Waste

Dalit activists, leaders decry Prime Minister’s ‘Christ-like’ act

It is just a gimmick to fool Dalits whereas their real problems are unaddressed, they say

 
By Rajat Ghai
Last Updated: Monday 25 February 2019
Dalits and Modi

Prominent Dalit activists and leaders have decried Prime Minister Narendra Modi’s act on February 24, 2019, of washing the feet of sanitation workers as a ‘gimmick’ and ‘pure optics’.

Modi, after performing Ganga Arti at the Kumbh Mela in Prayagraj, had washed the feet of sanitation workers.

Stating that it was an emotional day for him, the Prime Minister said that washing the feet of santitaion workers and seeking their blessings had touched him and he vowed to "continue to work for them".

"They work from dawn to dusk but don't claim to credit or limelight for doing it. We hear about their commendable work back in Delhi," Modi said.

However, Dalit and sanitation activists were not impressed.

Bezwada Wilson, National Convenor of the Safai Karamchari Andolan in Delhi, that campaign for the rights of manual scavengers, criticised Modi’s act in a series of tweets.

Speaking to Down To Earth, Wilson said, “I do not understand why the Prime Minister did this. This is purely for self-glorification. What will the sanitation workers get out of it?” he asked.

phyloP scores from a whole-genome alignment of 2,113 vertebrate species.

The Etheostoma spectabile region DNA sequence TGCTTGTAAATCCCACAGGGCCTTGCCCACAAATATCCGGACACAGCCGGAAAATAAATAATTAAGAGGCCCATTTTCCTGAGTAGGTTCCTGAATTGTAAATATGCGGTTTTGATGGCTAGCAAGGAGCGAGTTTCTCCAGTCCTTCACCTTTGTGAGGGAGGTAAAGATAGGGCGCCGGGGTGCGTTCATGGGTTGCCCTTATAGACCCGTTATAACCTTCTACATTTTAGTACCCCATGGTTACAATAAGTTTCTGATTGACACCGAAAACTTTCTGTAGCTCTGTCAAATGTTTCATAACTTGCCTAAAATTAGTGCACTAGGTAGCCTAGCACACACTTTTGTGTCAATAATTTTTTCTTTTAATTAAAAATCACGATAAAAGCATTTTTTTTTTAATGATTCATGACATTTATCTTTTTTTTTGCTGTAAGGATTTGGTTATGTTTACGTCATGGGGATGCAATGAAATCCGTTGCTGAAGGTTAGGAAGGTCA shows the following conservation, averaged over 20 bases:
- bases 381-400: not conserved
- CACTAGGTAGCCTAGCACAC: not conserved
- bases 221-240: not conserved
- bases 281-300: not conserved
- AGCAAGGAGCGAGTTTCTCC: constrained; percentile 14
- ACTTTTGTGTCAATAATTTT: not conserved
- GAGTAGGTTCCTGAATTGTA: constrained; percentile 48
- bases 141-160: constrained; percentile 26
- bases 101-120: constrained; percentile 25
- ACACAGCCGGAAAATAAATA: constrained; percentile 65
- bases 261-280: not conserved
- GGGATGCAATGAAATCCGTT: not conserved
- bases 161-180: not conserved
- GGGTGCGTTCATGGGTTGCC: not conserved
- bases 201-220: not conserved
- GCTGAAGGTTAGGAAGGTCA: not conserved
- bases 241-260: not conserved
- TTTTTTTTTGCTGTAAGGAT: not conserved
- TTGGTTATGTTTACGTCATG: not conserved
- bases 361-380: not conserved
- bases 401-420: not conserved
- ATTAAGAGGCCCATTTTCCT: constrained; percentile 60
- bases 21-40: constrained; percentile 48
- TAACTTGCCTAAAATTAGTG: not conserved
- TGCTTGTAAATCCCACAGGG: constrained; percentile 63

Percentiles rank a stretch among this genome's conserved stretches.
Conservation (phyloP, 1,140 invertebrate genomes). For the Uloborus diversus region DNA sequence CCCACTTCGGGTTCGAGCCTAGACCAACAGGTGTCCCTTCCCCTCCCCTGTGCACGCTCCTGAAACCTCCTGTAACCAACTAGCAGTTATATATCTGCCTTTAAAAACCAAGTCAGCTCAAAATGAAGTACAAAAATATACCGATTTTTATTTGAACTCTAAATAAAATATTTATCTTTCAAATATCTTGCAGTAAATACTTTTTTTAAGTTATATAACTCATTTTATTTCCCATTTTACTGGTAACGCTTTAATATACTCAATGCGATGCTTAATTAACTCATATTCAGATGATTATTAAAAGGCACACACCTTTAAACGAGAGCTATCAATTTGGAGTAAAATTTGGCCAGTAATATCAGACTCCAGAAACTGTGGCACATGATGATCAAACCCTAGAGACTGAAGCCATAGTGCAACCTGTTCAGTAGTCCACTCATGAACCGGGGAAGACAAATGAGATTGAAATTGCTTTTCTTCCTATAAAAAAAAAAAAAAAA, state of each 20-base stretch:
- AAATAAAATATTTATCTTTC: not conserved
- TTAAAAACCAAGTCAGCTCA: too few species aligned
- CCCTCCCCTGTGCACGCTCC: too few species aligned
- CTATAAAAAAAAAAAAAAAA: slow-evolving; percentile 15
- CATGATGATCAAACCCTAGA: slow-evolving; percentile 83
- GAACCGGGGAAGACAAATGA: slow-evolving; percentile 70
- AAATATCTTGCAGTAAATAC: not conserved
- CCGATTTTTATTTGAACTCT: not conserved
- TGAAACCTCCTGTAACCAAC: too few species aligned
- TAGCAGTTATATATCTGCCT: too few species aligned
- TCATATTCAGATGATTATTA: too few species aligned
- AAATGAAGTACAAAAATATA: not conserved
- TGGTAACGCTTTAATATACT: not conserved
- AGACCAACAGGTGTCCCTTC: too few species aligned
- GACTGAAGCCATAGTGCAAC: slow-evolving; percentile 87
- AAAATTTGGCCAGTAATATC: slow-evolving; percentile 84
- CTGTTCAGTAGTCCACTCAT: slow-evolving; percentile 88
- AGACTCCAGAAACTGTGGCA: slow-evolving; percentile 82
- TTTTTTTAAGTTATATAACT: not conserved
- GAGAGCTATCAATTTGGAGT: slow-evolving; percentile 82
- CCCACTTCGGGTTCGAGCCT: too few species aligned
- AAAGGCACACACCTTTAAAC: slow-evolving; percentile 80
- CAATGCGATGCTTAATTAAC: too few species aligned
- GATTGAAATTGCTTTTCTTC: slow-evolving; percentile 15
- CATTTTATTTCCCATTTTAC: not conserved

He also noted that on an average, 150 manual scavengers die annually, cleaning open sewers. “At least 105 died last year. And 137 died in the year before. And these are the documented cases. Many such incidents are not even documented.”

“The question is not of symbolism. Symbolism is necessary at times,” Paul Divakar from the National Campaign on Dalit Human Rights told Down To Earth.

“There are two things here. We want to eliminate the practice of manual scavenging in India. And then, there is a whole government programme called the Swachh Bharat Abhiyaan on which crores are spent annually. Swachh Bharat is mostly reliant on Dalit women sweepers. Total mechanisation of the process of cleaning waste is a prospect that is still far away in India. Till then, it will be Dalits, mostly women who would be shouldering the burden,” he noted.

Divakar added, “We should see to it that Dalits, who have been forced into cleaning sewers for no other reason than the sanction of the caste system, are accorded dignity of labour like those working for cleaning waste in other countries. And here, the Prime Minister needs to set an example in breaking these age old caste prejudices by the total elimination of this inhuman practice of manual Scavenging. Otherwise it remains a great optics but nothing more.”

Prakash Ambedkar, grandson of Babasaheb Ambedkar, was even more scathing in his criticism.

“This tradition, of washing the feet of the lowest of the low exists in Christianity, not in the ideology that the Prime Minister believes in. Has he become Christian?” he asked Down To Earth.

“The Prime Minister has never spoken about incidents in which Dalits were targeted during his reign. This is merely a gimmick. But it is not going to help him as Dalits know him, his ideology and that of his followers,” said Ambedkar.

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